| Thrivikramji sun burned in the Varkala Beach, Kerala
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Thrivikramji sun burned in the Varkala Beach, Kerala

Thrivikramji sun burned in the Varkala Beach, Kerala


It all started out like this. On Jan.1, 1977, I was just back in the Department of Geology, after my tenure in the Heroy Geology Lab., SyracuseUniversity, Syracuse, NY13210, USA, where I was pursuing higher studies at WB Heroy Lab, SyracuseUniversity. In fact I had a 1972 Fulbright pre-doctoral fellowship to cover my first year stay as well as to and fro travel from home to campus and back. Prof. Menon was quite happy about me and my training. In the University of Kerala, I was looking for something to do, some thing tangible and useful in the longer run. So I grabbed the first opportunity to get out of the office along with the senior class to the Varkala beach northwest of Trivandrum. This trip to Varkala, after a span of roughly 5 years, was quite exciting for me.

The field visit covered the backshore cliff section of Tertiary sedimentary rocks, the protection structures like seawalls and an adjacent groin field, beach sediments, some bed forms as well some sedimentary structures. I cannot immediately recall the date any better than as Feb. 1977 – bright and brilliant hot day or scorchingly hot day. In fact, after missing the tropical summer heat for more than five seasons, the outing in the beach was so much exciting to me that I took my shirts off. My torso was naked. All that I wore were the pants, sneakers and a ”Foster Grant” sun-sensor sunglass that brought from the US. I liked stuff like sunglasses, pens, jeans and so on. I was sweating and the sea breeze kept my soul and self cool. Like all the visits to Varkala beach, I chose to do a spring water shower at beach- refreshing indeed. The class also followed me quickly and without any prompt.

I was walking the outcrops with the student team. Unfortunately, I do not recall all the names of the class., but for two Kasargodians viz., Ramachandran (later joined GSI, now may be a Director in GSI) and Kunhikannan (serving in Persia now). After making some “Fevicol Peels” of soft sediment structures on a sheet of cardboard (let us say like A4 size) laced with the new generation glue – Fevicol – and crawling on the base of the cliff to do some show and tell, I led the group along the beach towards Chilakoor landing of the TS canal. The structures, like passenger and goods/cargo shelters in the landing were in a dilapidated state; all that remained were the walls made of Laterite-jumbo-bricks with lime mortar plaster on it, portion of the roof and some tiles. The lamp pole of cast iron was still standing tall, sans the housing and the kerosene lamp. For the boat crew this lamp was like a beacon.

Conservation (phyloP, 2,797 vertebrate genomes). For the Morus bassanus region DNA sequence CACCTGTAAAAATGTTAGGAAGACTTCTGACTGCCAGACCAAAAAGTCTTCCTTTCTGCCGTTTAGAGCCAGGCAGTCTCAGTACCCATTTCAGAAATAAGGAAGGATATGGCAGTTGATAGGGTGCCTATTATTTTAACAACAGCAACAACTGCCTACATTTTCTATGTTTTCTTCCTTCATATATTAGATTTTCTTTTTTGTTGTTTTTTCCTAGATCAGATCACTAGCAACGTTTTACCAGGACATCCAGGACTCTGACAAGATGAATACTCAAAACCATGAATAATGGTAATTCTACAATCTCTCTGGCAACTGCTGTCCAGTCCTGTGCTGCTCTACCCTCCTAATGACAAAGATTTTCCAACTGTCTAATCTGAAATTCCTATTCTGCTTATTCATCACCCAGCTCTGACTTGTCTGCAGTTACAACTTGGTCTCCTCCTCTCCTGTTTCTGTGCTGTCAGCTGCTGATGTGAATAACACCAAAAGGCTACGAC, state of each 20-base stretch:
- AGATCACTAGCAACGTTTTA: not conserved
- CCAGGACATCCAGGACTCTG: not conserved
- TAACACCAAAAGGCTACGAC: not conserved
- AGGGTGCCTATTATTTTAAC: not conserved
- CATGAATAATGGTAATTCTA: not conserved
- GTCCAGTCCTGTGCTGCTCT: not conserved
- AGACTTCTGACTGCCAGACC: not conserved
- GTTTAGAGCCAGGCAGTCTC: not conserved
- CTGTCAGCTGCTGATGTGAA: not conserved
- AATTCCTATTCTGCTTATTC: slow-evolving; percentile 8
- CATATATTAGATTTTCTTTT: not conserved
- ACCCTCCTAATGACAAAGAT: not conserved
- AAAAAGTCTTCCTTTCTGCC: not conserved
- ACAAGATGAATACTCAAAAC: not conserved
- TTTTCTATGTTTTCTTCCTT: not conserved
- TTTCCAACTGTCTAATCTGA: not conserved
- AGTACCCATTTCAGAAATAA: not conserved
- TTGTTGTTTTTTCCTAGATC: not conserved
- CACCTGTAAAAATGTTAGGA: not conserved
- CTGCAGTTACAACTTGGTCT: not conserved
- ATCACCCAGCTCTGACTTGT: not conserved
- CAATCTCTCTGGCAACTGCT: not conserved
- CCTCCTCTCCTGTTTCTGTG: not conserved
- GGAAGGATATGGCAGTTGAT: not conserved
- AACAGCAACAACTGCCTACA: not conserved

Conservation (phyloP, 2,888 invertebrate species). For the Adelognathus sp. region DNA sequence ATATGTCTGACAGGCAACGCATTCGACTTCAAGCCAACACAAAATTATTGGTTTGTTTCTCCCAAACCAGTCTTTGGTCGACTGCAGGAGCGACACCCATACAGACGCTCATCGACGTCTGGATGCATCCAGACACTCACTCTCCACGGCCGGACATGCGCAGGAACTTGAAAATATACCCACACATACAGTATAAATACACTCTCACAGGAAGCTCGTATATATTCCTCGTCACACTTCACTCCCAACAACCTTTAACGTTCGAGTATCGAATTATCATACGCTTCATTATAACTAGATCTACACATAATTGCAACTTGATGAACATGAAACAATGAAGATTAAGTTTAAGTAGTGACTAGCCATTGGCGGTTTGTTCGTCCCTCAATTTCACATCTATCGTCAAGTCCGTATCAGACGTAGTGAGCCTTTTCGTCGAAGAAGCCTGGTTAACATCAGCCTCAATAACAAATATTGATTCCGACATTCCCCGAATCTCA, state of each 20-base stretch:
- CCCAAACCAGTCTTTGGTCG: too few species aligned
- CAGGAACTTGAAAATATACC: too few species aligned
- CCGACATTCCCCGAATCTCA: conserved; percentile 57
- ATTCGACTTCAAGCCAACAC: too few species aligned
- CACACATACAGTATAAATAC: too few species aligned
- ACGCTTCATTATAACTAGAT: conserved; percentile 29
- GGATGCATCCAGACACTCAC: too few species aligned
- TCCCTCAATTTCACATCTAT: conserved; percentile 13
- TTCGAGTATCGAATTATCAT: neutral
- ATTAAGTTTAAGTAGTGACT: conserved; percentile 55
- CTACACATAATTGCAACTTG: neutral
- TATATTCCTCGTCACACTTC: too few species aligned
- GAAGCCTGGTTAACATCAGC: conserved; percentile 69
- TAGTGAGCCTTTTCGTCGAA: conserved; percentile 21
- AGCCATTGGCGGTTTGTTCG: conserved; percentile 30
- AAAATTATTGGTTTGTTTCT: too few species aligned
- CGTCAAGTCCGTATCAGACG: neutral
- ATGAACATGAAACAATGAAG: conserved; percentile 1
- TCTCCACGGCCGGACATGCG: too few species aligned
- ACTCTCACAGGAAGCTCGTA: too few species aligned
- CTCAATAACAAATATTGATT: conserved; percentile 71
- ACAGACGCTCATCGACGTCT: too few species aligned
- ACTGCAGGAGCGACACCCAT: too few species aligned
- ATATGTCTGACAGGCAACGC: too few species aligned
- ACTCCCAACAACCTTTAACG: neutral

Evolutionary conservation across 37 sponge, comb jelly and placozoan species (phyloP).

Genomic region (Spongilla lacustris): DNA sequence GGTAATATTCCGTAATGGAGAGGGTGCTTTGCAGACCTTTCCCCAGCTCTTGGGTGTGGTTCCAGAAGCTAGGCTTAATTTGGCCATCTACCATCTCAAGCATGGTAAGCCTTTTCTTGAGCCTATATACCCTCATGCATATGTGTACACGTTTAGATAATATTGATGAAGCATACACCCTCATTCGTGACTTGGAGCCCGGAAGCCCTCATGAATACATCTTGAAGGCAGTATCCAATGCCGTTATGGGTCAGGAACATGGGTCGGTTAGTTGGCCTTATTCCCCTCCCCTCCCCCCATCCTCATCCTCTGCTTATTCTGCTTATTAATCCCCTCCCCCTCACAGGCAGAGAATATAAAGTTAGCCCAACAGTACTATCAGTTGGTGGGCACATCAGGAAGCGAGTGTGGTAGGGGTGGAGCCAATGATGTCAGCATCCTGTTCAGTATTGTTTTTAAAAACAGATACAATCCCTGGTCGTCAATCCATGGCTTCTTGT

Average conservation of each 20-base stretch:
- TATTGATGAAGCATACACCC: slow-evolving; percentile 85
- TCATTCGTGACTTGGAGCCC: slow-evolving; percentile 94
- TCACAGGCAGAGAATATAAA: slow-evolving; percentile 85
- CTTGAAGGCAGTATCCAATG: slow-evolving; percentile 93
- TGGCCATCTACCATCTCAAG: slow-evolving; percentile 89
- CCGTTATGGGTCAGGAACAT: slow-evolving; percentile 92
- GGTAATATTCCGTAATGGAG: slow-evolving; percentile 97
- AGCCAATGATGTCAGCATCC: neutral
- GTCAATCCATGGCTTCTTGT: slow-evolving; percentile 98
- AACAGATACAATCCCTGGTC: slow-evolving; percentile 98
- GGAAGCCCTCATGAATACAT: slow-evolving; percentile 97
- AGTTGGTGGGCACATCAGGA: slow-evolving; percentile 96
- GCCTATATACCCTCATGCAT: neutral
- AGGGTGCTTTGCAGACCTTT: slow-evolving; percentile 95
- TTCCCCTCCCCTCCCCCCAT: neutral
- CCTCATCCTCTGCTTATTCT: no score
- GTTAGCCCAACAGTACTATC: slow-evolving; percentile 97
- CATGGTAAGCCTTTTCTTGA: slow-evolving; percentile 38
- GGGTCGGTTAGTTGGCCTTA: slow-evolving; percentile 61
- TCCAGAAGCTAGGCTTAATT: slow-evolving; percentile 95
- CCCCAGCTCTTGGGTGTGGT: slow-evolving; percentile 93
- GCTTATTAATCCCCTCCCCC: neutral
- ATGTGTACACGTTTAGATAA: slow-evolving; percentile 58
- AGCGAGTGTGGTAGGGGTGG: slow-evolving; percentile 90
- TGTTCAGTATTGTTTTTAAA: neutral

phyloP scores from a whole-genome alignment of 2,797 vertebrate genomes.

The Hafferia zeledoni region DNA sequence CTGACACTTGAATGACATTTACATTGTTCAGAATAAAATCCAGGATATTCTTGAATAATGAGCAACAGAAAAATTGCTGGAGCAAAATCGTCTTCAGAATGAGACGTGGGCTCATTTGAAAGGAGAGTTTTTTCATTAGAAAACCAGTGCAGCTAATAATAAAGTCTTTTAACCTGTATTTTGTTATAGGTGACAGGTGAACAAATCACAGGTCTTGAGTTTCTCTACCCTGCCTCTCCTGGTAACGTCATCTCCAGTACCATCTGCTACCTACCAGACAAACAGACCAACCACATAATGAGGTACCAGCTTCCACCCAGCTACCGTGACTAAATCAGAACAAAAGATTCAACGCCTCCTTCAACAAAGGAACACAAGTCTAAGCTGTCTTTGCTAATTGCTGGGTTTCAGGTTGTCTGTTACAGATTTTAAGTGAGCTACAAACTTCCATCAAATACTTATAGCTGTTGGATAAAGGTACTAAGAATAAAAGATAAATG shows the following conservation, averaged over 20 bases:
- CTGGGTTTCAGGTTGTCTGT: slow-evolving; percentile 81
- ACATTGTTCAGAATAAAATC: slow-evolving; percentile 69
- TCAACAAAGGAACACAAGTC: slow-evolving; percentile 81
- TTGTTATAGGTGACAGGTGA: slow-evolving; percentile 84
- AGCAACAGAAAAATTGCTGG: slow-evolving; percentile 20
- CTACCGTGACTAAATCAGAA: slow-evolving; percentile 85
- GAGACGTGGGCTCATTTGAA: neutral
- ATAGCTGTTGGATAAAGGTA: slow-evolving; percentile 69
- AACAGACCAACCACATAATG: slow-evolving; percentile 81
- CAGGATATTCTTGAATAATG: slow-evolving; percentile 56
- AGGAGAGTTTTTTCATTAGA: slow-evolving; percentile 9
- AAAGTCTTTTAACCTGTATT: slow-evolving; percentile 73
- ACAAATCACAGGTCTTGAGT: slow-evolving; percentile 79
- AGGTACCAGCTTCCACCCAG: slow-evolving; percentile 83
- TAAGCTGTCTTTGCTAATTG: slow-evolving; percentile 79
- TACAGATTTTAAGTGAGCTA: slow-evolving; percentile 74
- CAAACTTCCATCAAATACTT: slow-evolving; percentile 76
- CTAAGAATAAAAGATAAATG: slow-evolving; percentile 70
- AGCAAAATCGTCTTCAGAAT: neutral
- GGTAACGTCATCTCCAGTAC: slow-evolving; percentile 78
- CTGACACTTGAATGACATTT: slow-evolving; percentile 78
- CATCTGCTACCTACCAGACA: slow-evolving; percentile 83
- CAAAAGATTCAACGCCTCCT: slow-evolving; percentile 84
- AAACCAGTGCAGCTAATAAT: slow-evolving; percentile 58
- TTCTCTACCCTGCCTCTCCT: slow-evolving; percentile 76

The Chilakoor village (primarily a congregation of fishworker families) stands roughly 10.0 ft above the sea level and sports a groyne field on the sea side. These groynes were put in place during the days of Raj (circa 1932 and are intact even today, doing what they were meant to do, even when I write this after three and a half decades later.

The land elevation at Chilakoor stands pretty low (like under10 ft) compared to the cliffs to the north (Vettoor) or to the south. So this low landform, I explained to the class, is an example of a graben – a pair of shore transverse normal faults created this form. The cliff forming Tertiary sedimentary rocks to the south, abruptly start to rise again far above the canopy of coconut palms.

All along I was on my sneakers and trousers but with an bare torso. (Shirt was wrapped around the waist though – part style and part pleasure). By noon I felt as though the skin on my back was sort of getting tight like in between the jaws of a vise. The class did not notice anything special or different about me. In the after noon we walked back to the Varkala Train station to be on time to catch our Trivandrum bound train. Some of the boys who lived in the Kariavattom hostel got off at Kazhakootam station anyway.

On reaching home my wife (Geetha) noticed the reddened skin on my back and quickly announced that I had suffered severe sun burn. Imagine a Keralite getting sun burn!. Look at the paradox. In fact, later in the evening I felt miserable and I could not sleep on my back. It was like I had a one large single would on my entire upper back. Three or four days ahead in the same week I nearly lost a several cm square of skin from my back.


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